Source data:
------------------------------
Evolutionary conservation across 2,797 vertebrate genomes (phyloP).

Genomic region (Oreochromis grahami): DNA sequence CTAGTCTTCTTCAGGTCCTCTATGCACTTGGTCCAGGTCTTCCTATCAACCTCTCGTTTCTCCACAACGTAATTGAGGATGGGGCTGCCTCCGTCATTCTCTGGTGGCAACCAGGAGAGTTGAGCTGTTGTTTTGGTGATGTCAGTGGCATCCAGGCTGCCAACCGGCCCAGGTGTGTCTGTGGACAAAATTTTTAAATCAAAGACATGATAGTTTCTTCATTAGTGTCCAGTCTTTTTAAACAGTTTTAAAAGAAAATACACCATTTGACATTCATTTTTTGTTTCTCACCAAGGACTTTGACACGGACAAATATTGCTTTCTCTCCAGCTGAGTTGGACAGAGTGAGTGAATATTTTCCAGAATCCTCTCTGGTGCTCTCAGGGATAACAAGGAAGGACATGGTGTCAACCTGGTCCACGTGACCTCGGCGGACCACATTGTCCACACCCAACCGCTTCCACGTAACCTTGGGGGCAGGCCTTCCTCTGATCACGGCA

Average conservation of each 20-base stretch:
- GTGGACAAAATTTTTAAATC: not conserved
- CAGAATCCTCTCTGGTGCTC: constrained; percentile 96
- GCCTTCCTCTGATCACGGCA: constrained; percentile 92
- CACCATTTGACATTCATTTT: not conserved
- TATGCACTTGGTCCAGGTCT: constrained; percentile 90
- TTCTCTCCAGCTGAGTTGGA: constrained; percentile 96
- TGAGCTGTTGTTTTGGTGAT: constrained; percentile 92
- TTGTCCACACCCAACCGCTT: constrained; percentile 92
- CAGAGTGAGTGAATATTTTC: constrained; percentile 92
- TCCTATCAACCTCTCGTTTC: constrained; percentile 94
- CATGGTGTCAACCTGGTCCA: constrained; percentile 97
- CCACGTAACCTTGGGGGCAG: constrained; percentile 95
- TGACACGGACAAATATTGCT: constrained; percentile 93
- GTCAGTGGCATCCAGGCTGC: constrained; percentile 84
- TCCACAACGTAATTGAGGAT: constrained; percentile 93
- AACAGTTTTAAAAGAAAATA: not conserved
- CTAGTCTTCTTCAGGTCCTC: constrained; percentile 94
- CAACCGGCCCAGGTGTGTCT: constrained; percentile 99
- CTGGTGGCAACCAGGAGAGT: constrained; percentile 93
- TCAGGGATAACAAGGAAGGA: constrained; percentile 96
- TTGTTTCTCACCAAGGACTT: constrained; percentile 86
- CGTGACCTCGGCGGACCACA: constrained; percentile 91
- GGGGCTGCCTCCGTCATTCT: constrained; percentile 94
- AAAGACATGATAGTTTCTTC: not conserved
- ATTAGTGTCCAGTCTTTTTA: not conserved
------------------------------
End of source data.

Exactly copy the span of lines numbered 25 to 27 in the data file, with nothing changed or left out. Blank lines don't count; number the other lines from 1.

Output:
- CGTGACCTCGGCGGACCACA: constrained; percentile 91
- GGGGCTGCCTCCGTCATTCT: constrained; percentile 94
- AAAGACATGATAGTTTCTTC: not conserved